Honda has rolled out a limited number of mid-sized sedans running on a hydrogen fuel-cell stack, an impressive bit of technology that misses being ready for prime time, partly because you can’t just ease into a 7-Eleven and get a fresh load of hydrogen, but also because there being no actual hydrogen lying around in usable form, the current practice is to subject water to electrolysis, a process requiring a pretty fair amount of electricity, which is not getting any cheaper.
Gerardine Botte of Ohio University may now have found the answer, using an electrolytic approach to produce hydrogen from urine the most abundant waste on Earth at a fraction of the cost of producing hydrogen from water.
How it works:
Urine’s major constituent is urea, which incorporates four hydrogen atoms per molecule importantly, less tightly bonded than the hydrogen atoms in water molecules. Botte used electrolysis to break the molecule apart, developing an inexpensive new nickel-based electrode to selectively and efficiently oxidize the urea. To break the molecule down, a voltage of 0.37V needs to be applied across the cell much less than the 1.23V needed to split water.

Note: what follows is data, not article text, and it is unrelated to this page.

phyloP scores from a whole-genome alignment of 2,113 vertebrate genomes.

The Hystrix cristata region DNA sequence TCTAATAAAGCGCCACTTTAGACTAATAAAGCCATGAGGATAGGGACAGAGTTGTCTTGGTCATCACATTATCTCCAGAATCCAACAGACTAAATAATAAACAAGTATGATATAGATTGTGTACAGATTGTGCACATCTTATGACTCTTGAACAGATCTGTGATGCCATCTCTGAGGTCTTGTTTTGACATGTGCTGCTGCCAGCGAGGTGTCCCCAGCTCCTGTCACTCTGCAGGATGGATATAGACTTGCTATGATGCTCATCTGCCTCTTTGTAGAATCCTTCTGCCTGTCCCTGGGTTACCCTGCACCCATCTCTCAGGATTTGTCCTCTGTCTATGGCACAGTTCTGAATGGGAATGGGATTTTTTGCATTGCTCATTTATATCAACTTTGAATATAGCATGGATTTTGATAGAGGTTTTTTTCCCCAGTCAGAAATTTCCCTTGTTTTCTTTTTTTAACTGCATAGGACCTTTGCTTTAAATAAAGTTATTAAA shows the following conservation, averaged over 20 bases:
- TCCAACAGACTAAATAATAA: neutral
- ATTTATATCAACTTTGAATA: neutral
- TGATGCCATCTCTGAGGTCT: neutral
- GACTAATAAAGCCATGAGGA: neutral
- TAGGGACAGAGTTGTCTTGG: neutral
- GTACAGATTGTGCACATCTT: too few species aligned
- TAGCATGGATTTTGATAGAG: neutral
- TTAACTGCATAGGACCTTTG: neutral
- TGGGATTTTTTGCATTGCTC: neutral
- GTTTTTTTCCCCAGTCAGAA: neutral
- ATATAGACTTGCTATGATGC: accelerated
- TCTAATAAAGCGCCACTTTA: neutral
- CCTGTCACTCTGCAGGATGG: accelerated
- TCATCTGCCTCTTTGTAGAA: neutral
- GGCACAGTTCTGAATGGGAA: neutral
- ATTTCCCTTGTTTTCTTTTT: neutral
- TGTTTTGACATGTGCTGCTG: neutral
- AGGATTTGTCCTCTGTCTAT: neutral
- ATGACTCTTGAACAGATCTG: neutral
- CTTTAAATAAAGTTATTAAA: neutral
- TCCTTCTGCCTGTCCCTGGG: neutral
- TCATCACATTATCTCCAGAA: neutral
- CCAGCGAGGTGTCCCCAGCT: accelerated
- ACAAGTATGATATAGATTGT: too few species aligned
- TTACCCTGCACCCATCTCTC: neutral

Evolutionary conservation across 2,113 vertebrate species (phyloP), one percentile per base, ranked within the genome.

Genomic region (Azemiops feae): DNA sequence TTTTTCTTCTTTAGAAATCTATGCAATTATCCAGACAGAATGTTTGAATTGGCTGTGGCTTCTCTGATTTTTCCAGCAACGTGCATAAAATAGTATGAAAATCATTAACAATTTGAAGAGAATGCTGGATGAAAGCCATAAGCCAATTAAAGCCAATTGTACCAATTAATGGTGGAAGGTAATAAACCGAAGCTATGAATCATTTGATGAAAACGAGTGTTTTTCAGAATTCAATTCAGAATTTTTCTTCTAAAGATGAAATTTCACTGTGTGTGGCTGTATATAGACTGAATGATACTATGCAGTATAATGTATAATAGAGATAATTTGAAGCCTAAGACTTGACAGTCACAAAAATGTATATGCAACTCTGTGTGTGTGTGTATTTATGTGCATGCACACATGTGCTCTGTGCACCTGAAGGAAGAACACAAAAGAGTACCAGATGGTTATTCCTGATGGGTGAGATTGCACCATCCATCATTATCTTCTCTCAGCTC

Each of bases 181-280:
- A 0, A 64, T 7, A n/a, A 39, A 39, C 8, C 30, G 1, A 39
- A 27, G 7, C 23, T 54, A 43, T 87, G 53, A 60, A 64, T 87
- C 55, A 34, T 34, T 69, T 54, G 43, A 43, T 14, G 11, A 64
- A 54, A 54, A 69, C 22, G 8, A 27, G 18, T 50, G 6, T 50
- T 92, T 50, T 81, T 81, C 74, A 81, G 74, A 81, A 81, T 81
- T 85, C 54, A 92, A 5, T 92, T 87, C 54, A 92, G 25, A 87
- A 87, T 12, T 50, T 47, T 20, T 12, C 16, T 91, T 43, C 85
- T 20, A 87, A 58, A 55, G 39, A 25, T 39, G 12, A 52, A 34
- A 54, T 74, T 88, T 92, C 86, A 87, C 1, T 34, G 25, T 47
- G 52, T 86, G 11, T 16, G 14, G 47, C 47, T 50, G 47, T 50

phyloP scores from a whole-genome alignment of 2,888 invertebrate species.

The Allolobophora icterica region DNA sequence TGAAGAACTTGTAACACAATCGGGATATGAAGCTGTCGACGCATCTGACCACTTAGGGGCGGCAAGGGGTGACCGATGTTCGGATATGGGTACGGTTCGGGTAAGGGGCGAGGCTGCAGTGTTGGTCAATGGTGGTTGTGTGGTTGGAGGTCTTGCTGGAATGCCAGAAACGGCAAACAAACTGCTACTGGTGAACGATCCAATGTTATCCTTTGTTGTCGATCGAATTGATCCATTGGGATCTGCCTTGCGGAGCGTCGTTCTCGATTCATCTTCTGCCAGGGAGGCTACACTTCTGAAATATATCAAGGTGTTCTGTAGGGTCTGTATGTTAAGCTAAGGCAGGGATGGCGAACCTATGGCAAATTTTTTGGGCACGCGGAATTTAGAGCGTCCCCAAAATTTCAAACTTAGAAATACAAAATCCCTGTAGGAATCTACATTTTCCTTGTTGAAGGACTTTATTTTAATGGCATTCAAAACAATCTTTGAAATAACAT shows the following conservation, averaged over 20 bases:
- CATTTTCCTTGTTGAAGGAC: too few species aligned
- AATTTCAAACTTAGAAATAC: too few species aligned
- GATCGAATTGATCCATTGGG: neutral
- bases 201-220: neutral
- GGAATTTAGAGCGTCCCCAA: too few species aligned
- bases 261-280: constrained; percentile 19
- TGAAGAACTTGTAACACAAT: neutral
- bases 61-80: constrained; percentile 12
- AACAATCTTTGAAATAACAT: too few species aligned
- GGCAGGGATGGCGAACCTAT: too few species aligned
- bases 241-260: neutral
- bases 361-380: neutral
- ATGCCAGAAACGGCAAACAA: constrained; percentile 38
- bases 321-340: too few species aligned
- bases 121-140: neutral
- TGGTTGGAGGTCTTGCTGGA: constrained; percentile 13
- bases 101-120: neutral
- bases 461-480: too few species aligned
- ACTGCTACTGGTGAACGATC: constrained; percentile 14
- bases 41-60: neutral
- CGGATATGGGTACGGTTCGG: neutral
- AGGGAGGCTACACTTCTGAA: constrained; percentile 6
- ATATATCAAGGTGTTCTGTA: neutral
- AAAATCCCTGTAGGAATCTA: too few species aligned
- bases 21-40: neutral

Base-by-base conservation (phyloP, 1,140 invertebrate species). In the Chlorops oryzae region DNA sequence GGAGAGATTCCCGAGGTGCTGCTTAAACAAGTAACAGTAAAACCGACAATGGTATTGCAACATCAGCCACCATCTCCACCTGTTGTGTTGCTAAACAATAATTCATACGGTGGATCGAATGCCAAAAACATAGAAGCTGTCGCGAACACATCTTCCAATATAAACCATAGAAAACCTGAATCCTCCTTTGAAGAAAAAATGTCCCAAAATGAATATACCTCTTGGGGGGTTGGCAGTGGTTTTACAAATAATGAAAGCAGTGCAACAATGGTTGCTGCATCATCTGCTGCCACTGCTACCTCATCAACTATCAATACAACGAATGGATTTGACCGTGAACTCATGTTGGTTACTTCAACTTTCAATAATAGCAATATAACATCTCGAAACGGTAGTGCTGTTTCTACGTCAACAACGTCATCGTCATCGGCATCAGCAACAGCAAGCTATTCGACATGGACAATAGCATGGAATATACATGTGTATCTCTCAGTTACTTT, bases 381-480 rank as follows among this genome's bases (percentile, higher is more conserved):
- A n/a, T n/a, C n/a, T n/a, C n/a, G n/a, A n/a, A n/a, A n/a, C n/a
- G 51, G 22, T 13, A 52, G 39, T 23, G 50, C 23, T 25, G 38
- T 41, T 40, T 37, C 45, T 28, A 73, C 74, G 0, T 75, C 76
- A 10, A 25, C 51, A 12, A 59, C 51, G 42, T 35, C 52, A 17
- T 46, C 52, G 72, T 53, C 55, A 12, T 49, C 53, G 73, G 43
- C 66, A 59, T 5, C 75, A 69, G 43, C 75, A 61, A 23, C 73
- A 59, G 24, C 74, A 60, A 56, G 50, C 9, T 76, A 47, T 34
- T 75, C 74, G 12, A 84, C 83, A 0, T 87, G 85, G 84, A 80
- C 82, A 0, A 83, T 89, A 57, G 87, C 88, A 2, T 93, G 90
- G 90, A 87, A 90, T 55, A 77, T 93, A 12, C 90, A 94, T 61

I had to look at the molecular structure to make sense of this. The hydrogen atoms in a molecule of urea are bonded to nitrogen atoms (in the two NH2 groups), and nitrogen has substantially less electronegativity than does the oxygen in good old H2O, making for a weaker bond.
And, let’s face it, we’re never going to run out of urine.